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So from this point on, I am looking at myself in these pictures and thinking… Wow, I really need to be careful, I could really injure myself. Luckily, I see this. Not every patient will. Many will continue to push through the pain to get that “perfect picture.” Or work harder to be able to get back on the playing field, or back to work to support his/her family, or back to just being able to play with his/her friends. This is key. Education is key.

Overuse, improper stretching, and pushing through pain make up a great deal of the injuries out there. It is our jobs, as physical therapists, yogis, athletes, humans, to educate ourselves and others on these risks. There is nothing wrong with setting goals and trying to achieve them, we just need to make sure we do it safely.

So where did I start? Well, I’d say back in September 2016 is when I really started focusing more on stretching my shoulders and my thoracic (upper back) region. It is still very much a work in progress, and will certainly continue to be. These are the main exercises I perform below:

  1. Foam roller for improved thoracic extension or “Fish Pose” on a foam roller: To perform this, I initially start with my hands behind my neck to support my head, elbows in for additional support. I roll myself a few times over the foam roller along my upper back from the base of my neck to the end of my ribcage or so. After a few reps, I begin breathing and arching my back a little more and holding the pose to allow for an additional static stretch. I also will perform this without a foam roller as I feel comfortable.
  2. “Puppy pose” for improved shoulder flexion and thoracic extension on the floor and on the foam roller. I perform this a few different ways and hold it for a few breaths (anywhere from 30 seconds to 2 minutes pending how I’m feeling). Make sure not to compensate with your lower back here – really focus on breathing and pressing your shoulders and chest forward and down.
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    2. img_20170113_070842196 Not exactly puppy pose here, but still working on pressing the shoulders into the ground.
    3. img_20170113_074717866 More of an “extended” puppy pose, really trying to push the chest forward and down.
  3. Doorway stretch: 2 different ways
    1. Pec Stretch: Arms up, parallel to the floor. Gently lean in with a lunge. You should feel a stretch on the front of your arm/chest area. (Sorry for the hair – thanks 1 Mission Fitness for the cool shirt, though).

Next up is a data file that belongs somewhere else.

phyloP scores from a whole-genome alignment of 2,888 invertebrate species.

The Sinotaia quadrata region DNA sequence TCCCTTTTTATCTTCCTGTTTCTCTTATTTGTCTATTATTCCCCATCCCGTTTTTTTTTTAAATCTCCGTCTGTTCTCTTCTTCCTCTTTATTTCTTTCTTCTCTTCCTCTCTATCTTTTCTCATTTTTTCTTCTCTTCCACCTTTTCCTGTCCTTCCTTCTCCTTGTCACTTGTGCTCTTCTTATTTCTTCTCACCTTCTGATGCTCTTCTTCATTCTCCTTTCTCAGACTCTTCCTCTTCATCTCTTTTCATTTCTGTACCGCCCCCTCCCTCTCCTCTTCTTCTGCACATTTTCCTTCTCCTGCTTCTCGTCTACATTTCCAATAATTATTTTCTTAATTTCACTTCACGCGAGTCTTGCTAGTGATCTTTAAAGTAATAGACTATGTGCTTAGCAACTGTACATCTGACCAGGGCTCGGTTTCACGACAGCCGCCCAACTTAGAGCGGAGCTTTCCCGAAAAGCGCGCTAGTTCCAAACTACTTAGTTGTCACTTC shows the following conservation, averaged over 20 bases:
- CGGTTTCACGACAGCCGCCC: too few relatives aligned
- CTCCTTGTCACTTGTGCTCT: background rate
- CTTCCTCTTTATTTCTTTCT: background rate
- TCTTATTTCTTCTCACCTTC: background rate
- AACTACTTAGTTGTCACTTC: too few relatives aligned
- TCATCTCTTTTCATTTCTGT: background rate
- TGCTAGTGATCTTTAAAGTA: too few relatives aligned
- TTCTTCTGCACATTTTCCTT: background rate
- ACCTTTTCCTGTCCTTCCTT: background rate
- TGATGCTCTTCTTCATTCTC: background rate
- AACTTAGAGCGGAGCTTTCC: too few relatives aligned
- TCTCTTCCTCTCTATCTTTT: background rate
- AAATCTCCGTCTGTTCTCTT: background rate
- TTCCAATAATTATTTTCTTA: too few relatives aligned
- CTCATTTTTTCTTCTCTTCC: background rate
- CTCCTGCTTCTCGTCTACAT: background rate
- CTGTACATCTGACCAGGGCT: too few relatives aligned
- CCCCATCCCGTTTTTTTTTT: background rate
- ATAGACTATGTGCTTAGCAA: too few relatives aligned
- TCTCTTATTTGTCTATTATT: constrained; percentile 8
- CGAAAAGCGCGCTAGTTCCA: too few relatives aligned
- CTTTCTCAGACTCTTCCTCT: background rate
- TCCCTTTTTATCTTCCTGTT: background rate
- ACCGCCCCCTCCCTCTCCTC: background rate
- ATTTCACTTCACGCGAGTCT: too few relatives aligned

1. Shoulder Flexion: Similar set up to the pec stretch, but I would extend my arm up higher. Allow your shoulder to sink into the wall while you lunge.
  4. Hanging shoulder flexion stretch (Not sure what else to call this): I would generally hold onto something above me, whether it be at the gym (a pole or something), a doorway, etc. Again, gently lean in without compensating using your upper or lower back. By performing such a compensation, you are only cheating yourself! And no, this isn’t me, but during the pictures, I couldn’t reach 😀 so I had to use my model substitute 😉

Additionally, I would do these a few times with a hold of 30-60 seconds, then perform some sort of yoga pose that utilized the new “space” I achieved from my short-term stretching. After all, mobility before stability, right?

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October 2016. (Saulita Skull Leggings from AltarEgo Apparel – they have a Gandhi quote on the front inside of them!)

As I analyze myself these next few pictures, I definitely notice a difference in my overall flexibility. Some of it may be from the warm up I did before the picture, some of it may not, I’m not totally sure how to differentiate. What I do know is that stretching the proper way and progressing the safe way is saving me from an increased risk of injury (specifically lower back here).

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January 2017

The above 2 pictures are from the same day, very recently, in the beginning of January. This was the first time I felt I could safely go into the wheel pose on my forearms. As you can see, my shoulder flexion is improving, slowly but surely. Again, still a work in progress and I still need to do my own home exercise program, maybe even add on a few other different stretches to challenge the multiple dimensions of my joints, but I am getting there. My point here again is that this takes time, it is not going to happen overnight, or even in a few weeks. Whether you are trying to improve your general flexibility (like me) or your patient is recovering from a torn ACL, the emphasis is the same. The most important thing is patience so that you are not placing yourself or your patient at an increased risk of injury.

Anyways, I hope my journey thus far has taught you something, inspired you to teach something to someone else, or just been fun to read/laugh at my experience. 😀

Until next time,

Jen Strack

P.S. Because I’m a “beginner yogi” and obsessed with cool pants.. Here are the links and codes for discounts to some of the pants I was wearing in the pictures above. Because they’re awesome and I like to reward myself sometimes and I think you should too 😉

1 – The Saulita Skull Leggings from October 2016 are from Altar Ego Apparel -> http://www.altaregoapparel.com/ – An all female run company. Code “JNS” gets you 15% off.

2 – Red Bohemian pants are from Bohemian Pants.com -> Bohemian Pants. Code: “x3jennyfur10” gets you 10% off AND they donate 10% of your purchase to help save the environment !

Citations:

Cynthia Holzman Weppler, S. Peter Magnusson; Increasing Muscle Extensibility: A Matter of Increasing Length or Modifying Sensation?. 2016; 90 (3): 438-449. doi: 10.2522/ptj.20090012